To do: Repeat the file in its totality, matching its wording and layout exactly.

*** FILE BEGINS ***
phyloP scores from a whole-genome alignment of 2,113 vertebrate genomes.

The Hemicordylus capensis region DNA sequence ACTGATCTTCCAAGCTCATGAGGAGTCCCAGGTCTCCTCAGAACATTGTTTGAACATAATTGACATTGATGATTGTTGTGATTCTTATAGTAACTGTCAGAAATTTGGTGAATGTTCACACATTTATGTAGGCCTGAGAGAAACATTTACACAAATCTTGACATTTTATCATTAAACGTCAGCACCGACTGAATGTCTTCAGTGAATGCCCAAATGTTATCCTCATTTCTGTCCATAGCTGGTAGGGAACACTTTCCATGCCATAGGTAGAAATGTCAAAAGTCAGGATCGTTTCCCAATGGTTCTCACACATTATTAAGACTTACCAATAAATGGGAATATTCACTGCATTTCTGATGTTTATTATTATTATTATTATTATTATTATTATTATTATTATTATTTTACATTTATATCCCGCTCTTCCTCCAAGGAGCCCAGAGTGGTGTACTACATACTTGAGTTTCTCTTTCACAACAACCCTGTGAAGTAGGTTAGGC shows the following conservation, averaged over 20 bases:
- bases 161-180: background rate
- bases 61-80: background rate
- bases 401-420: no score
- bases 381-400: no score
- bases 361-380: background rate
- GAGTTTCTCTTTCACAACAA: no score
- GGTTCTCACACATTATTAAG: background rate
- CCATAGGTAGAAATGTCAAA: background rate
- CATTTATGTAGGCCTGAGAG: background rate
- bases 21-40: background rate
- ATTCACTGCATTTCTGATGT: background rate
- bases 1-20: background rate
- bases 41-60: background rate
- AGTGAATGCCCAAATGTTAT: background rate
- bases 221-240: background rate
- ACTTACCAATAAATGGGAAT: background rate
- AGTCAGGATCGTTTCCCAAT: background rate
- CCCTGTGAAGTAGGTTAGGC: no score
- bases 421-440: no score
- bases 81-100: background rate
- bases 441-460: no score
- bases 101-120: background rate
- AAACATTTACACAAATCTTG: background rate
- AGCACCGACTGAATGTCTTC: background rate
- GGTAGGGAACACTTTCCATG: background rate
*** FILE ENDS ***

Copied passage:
phyloP scores from a whole-genome alignment of 2,113 vertebrate genomes.

The Hemicordylus capensis region DNA sequence ACTGATCTTCCAAGCTCATGAGGAGTCCCAGGTCTCCTCAGAACATTGTTTGAACATAATTGACATTGATGATTGTTGTGATTCTTATAGTAACTGTCAGAAATTTGGTGAATGTTCACACATTTATGTAGGCCTGAGAGAAACATTTACACAAATCTTGACATTTTATCATTAAACGTCAGCACCGACTGAATGTCTTCAGTGAATGCCCAAATGTTATCCTCATTTCTGTCCATAGCTGGTAGGGAACACTTTCCATGCCATAGGTAGAAATGTCAAAAGTCAGGATCGTTTCCCAATGGTTCTCACACATTATTAAGACTTACCAATAAATGGGAATATTCACTGCATTTCTGATGTTTATTATTATTATTATTATTATTATTATTATTATTATTATTATTTTACATTTATATCCCGCTCTTCCTCCAAGGAGCCCAGAGTGGTGTACTACATACTTGAGTTTCTCTTTCACAACAACCCTGTGAAGTAGGTTAGGC shows the following conservation, averaged over 20 bases:
- bases 161-180: background rate
- bases 61-80: background rate
- bases 401-420: no score
- bases 381-400: no score
- bases 361-380: background rate
- GAGTTTCTCTTTCACAACAA: no score
- GGTTCTCACACATTATTAAG: background rate
- CCATAGGTAGAAATGTCAAA: background rate
- CATTTATGTAGGCCTGAGAG: background rate
- bases 21-40: background rate
- ATTCACTGCATTTCTGATGT: background rate
- bases 1-20: background rate
- bases 41-60: background rate
- AGTGAATGCCCAAATGTTAT: background rate
- bases 221-240: background rate
- ACTTACCAATAAATGGGAAT: background rate
- AGTCAGGATCGTTTCCCAAT: background rate
- CCCTGTGAAGTAGGTTAGGC: no score
- bases 421-440: no score
- bases 81-100: background rate
- bases 441-460: no score
- bases 101-120: background rate
- AAACATTTACACAAATCTTG: background rate
- AGCACCGACTGAATGTCTTC: background rate
- GGTAGGGAACACTTTCCATG: background rate